In the "Foundation" prequel tale titled "The Psychohistorians," the fictional Encyclopedia Galactica says, "Gaal Dornick, using nonmathematical concepts, has defined psychohistory to be that branch of mathematics which deals with the reactions of human conglomerates to fixed social and economic stimuli." The entry on psychohistory goes on to say that the science depends on a large human conglomerate for "valid statistical treatment" and that these humans must be unaware of psychohistoric analysis. An additional theorem governing psychohistory notes that the time periods dealt with take place in around three generations.

In "Foundation and Empire," Asimov elaborates. "Psychohistory dealt not with man, but with man-masses. It was the science of mobs; mobs in their billions. It could forecast reactions to stimuli with something of the accuracy that a lesser science could bring to the forecast of a rebound of a billiard ball. The reaction of one man could be forecast by no known mathematics; the reaction of a billion is something else again."

However, later, the character Ebling Mis added the axioms that there would be no fundamental change in the society, and that human reactions to stimuli would remain constant. And Foundation councilman Golan Trevise added another theorem to reflect events in "Foundation and Earth." It turns out that psychohistory doesn't account for aliens, mutants, and other lifeforms and is thus useless if human beings aren't the only sentient life in the universe.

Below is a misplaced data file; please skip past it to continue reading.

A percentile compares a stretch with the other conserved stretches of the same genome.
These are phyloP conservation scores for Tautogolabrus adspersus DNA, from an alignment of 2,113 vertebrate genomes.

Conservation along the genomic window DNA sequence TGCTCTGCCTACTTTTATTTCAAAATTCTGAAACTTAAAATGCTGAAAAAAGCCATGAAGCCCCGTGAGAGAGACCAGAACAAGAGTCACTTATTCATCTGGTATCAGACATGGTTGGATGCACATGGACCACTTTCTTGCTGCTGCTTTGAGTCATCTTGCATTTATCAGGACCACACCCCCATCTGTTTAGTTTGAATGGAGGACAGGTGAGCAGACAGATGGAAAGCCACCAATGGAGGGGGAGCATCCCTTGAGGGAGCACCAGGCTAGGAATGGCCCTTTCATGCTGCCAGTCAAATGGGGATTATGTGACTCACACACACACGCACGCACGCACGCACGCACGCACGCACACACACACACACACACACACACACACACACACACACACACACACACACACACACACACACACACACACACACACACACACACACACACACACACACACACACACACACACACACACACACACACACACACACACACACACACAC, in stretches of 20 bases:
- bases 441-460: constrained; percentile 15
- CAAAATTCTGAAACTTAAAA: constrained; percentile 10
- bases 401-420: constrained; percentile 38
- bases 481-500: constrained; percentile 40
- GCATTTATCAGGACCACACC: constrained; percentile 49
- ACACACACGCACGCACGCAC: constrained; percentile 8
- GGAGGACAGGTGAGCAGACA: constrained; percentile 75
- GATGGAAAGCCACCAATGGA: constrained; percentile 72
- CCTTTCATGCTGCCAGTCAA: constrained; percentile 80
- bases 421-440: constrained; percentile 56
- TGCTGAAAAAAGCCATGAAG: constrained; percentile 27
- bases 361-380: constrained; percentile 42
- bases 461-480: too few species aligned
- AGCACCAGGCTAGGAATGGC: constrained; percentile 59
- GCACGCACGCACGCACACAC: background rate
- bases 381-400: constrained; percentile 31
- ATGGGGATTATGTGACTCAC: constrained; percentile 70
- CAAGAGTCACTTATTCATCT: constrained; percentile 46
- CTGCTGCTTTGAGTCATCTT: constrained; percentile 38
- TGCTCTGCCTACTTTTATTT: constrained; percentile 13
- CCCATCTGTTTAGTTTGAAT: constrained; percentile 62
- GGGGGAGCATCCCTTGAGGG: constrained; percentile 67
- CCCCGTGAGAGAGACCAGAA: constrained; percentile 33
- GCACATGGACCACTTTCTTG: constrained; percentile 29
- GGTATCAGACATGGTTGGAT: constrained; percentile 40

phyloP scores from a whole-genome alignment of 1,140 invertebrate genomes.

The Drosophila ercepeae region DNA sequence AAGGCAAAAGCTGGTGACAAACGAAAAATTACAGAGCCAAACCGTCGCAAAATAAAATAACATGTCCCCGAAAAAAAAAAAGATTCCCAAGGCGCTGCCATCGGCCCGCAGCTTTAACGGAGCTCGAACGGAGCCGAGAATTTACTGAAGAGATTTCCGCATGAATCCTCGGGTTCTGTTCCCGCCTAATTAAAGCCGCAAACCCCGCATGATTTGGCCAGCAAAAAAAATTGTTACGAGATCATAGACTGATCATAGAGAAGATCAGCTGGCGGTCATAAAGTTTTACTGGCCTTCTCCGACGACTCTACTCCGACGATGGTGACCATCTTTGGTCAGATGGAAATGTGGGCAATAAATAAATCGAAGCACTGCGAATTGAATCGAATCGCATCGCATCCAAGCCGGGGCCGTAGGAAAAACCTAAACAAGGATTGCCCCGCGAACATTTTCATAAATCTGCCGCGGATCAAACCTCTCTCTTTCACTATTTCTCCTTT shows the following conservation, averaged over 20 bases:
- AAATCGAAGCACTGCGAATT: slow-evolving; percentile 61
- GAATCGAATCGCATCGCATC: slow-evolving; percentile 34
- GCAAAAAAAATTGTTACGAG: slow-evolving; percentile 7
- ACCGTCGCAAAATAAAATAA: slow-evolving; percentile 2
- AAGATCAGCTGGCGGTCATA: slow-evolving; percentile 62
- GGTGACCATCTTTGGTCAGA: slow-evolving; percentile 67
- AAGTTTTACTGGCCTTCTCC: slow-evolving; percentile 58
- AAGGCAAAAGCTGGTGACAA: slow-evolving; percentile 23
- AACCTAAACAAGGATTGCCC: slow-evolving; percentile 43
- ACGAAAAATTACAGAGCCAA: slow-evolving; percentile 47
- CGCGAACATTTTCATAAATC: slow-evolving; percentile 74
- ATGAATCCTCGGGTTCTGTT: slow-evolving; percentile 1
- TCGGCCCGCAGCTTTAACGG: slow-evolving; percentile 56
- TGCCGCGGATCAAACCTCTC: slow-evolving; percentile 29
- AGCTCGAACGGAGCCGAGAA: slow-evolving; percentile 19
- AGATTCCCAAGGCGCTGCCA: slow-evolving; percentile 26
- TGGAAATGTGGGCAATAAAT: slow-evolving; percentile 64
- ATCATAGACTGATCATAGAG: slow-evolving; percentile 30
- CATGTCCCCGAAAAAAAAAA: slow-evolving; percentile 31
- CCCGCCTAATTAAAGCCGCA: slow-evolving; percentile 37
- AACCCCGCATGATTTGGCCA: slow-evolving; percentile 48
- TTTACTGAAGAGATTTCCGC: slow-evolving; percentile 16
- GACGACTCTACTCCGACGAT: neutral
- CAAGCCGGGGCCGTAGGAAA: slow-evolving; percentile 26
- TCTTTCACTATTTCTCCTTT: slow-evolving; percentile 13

Psychohistory was based on the laws governing gases

In fact, psychohistory was created in tandem with science fiction legend John W. Campbell, Jr., publisher of Astounding Science Fiction, during the World War 2 era when the idea of knowing what the future would bring was very appealing to many. Asimov himself said, as quoted in The New York Times, "Hitler kept winning victories, and the only way that I could possibly find life bearable at the time was to convince myself that no matter what he did, he was doomed to defeat in the end."